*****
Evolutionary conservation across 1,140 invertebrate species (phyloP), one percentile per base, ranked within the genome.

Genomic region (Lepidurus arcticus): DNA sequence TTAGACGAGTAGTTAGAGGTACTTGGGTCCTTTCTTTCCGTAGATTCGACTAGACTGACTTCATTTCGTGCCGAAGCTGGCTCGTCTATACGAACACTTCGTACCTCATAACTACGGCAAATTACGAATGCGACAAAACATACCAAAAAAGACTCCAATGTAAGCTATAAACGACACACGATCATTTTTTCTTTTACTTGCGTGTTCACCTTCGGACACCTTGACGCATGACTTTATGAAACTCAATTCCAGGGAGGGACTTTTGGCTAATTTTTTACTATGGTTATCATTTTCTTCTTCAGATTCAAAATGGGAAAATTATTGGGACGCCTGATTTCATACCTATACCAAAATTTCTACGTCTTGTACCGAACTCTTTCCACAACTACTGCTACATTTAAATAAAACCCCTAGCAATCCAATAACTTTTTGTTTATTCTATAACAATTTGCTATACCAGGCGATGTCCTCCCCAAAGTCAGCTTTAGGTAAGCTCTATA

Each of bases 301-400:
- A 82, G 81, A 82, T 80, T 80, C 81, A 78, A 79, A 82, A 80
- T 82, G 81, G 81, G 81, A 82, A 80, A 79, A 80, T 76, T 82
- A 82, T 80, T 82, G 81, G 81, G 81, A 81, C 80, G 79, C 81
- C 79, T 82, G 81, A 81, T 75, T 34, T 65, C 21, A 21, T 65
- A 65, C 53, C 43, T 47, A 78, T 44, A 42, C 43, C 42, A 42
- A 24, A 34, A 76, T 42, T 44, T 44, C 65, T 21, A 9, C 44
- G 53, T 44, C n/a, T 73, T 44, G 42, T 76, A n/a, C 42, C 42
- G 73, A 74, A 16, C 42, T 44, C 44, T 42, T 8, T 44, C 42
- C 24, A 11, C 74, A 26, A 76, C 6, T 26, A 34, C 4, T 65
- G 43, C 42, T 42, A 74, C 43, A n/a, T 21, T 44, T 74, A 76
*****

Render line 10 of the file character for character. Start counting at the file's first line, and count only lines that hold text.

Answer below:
- G 53, T 44, C n/a, T 73, T 44, G 42, T 76, A n/a, C 42, C 42